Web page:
Just after sunrise, Capt. Frank Sep turned to his ship’s radio for the defining news of his day: the water level in Kaub, the shallowest part of the middle section of the Rhine River, Germany’s most important shipping route.
The news was bad, as it so often is these days. One of the longest dry spells on record has left parts of the Rhine at record-low levels for months, forcing freighters to reduce their cargo or stop plying the river altogether.
Some inland ports are idle, and it is estimated that millions of tons of goods are having to be transported by rail or road.
Virtually all freight shipped from seaports in the Netherlands and Belgium to the industrial southwest of Germany passes through here.
On a day in late October, Sep learned that the river was just 10 inches deep. That meant the water in the shipping channel dredged near the center of the river was about 5 feet deep, down from an average of about 11 feet. Even with cargo at one-third its usual weight, his 282-foot freighter would have only inches of water under its hull.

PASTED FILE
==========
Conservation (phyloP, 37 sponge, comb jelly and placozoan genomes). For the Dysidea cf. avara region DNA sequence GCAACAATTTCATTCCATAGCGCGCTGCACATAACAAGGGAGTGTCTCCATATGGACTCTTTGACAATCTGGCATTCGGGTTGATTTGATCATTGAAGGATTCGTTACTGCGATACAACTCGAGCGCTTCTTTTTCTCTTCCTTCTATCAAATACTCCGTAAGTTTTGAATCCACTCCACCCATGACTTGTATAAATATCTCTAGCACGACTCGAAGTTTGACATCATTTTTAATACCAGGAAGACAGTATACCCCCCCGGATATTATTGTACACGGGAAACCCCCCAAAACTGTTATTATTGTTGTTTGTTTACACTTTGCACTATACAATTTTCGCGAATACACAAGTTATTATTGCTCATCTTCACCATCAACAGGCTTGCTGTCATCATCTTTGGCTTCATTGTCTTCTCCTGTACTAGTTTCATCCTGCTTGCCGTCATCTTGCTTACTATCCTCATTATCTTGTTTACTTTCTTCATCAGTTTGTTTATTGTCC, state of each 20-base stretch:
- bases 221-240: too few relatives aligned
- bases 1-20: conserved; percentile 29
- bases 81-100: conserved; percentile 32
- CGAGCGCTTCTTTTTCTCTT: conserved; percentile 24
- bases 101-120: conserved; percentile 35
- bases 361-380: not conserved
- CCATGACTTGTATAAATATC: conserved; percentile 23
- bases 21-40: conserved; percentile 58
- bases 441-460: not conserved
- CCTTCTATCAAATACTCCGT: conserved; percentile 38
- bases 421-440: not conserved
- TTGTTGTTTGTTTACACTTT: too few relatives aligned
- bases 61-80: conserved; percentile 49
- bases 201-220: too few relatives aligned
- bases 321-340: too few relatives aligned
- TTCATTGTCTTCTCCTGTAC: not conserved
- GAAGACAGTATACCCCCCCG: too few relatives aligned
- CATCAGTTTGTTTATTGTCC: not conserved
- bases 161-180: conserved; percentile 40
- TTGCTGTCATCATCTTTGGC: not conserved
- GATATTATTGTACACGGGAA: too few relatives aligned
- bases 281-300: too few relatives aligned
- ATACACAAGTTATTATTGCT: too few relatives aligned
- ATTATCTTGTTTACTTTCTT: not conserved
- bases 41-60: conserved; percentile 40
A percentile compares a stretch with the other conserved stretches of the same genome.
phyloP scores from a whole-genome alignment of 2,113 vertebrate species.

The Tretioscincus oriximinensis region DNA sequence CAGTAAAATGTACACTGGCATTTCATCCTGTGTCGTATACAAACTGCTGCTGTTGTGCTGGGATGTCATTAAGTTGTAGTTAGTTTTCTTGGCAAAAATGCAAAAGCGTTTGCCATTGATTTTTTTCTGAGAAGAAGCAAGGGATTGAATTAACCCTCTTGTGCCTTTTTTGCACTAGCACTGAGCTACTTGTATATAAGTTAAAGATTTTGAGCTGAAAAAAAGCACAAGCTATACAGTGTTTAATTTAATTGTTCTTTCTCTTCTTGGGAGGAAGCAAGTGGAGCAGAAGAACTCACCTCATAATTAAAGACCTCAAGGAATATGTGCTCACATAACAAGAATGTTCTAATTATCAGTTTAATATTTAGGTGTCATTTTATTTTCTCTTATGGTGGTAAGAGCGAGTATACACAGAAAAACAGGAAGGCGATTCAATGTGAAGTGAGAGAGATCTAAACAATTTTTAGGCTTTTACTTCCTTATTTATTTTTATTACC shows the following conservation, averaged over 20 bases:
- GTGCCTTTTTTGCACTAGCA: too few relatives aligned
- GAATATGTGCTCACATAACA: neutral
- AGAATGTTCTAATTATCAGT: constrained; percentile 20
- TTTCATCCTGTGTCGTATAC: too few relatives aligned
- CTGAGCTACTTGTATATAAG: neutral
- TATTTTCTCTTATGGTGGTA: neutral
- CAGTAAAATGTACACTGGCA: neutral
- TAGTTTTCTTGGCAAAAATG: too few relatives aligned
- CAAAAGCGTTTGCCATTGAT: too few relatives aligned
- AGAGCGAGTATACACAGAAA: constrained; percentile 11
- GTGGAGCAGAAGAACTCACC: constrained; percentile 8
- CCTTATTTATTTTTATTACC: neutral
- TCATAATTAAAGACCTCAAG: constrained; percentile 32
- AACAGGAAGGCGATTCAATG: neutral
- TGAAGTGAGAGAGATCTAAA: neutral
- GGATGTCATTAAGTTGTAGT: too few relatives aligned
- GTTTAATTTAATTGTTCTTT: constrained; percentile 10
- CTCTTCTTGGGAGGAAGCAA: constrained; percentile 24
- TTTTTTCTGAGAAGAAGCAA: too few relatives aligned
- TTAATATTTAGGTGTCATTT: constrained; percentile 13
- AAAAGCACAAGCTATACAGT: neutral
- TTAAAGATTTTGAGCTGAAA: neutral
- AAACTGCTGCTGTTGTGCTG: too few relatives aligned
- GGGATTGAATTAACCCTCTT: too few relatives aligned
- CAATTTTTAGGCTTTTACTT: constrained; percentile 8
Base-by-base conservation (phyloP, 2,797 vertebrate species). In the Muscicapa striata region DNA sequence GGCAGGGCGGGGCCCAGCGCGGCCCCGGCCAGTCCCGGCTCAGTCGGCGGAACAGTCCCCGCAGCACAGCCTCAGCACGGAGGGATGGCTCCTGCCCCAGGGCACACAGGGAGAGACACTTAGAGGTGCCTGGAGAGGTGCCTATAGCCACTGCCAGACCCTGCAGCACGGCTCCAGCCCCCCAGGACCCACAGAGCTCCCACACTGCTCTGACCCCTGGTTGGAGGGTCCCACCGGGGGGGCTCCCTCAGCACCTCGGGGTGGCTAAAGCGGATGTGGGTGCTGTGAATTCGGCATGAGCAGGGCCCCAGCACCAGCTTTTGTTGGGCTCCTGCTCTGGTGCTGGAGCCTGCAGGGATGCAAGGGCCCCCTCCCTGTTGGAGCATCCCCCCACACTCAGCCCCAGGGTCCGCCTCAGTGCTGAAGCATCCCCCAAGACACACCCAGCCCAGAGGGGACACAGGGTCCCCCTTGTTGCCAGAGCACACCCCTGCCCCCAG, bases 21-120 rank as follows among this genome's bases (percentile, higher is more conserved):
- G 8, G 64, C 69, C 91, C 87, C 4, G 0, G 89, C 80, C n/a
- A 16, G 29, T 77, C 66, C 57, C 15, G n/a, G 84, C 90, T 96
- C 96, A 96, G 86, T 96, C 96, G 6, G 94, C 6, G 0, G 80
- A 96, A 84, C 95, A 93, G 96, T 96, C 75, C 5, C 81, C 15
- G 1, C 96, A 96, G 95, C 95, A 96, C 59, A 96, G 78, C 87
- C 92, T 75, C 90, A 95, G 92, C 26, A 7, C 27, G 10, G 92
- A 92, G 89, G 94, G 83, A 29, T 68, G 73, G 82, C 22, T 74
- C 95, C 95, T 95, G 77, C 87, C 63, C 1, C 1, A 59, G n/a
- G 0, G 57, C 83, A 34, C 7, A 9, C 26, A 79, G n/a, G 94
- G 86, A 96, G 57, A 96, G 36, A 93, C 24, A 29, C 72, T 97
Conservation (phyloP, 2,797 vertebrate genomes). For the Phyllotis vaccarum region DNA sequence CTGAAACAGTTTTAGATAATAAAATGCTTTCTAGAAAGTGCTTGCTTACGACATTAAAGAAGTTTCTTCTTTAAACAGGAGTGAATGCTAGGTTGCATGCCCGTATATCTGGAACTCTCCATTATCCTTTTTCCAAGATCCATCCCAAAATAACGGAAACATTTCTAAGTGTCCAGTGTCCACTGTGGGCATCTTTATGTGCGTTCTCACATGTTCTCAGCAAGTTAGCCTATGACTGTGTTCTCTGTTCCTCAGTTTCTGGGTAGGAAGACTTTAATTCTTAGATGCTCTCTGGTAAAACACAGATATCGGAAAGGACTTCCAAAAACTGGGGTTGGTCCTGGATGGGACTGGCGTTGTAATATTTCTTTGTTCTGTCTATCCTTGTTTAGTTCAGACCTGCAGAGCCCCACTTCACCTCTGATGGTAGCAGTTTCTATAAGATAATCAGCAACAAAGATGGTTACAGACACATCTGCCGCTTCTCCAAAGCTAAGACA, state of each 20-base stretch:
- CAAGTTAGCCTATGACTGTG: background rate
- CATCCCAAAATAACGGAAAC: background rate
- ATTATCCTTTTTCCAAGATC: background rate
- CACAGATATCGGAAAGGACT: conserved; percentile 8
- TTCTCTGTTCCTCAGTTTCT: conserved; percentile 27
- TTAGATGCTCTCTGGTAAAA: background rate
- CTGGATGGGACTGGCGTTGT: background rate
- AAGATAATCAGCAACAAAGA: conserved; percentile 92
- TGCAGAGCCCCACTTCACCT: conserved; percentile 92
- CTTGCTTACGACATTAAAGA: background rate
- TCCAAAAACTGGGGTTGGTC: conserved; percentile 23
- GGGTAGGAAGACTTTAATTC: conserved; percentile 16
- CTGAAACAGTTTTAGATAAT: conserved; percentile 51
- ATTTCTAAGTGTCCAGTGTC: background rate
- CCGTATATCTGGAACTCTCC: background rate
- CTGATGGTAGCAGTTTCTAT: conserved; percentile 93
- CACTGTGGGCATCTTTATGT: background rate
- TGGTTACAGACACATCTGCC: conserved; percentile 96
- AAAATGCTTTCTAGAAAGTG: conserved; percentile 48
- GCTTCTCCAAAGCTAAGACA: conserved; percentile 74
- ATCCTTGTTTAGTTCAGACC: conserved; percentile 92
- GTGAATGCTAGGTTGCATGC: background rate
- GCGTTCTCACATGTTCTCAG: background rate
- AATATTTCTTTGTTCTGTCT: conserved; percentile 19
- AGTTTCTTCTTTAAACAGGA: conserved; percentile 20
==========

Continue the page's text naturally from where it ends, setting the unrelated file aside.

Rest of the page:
An exceptionally dry summer has caused havoc across Europe. A trade group in Germany put farmers’ losses at several billion dollars. The German chemical giant BASF had to decrease production at one of its plants over the summer because the Rhine, whose water it uses to cool production, was too low.
Roughly 80 percent of the 223 million tons of cargo transported by ship in Germany each year travels the Rhine, which links the country’s industrial heartland to Belgium, the Netherlands and the North Sea. An exact tally of how much is being diverted to rail and road is not yet available, but “it is a significant number,” said Martyn Douglas of the German Federal Environment Agency.
The shipping lane could be made deeper, but that would take years, if not decades, and would cost millions. And even if that were to succeed, it would remove only one bottleneck on a river that is just starting to show how many trouble spots it has.
同段最後一句 plying the river 的ply一字，指「定期往返於兩點之間 」。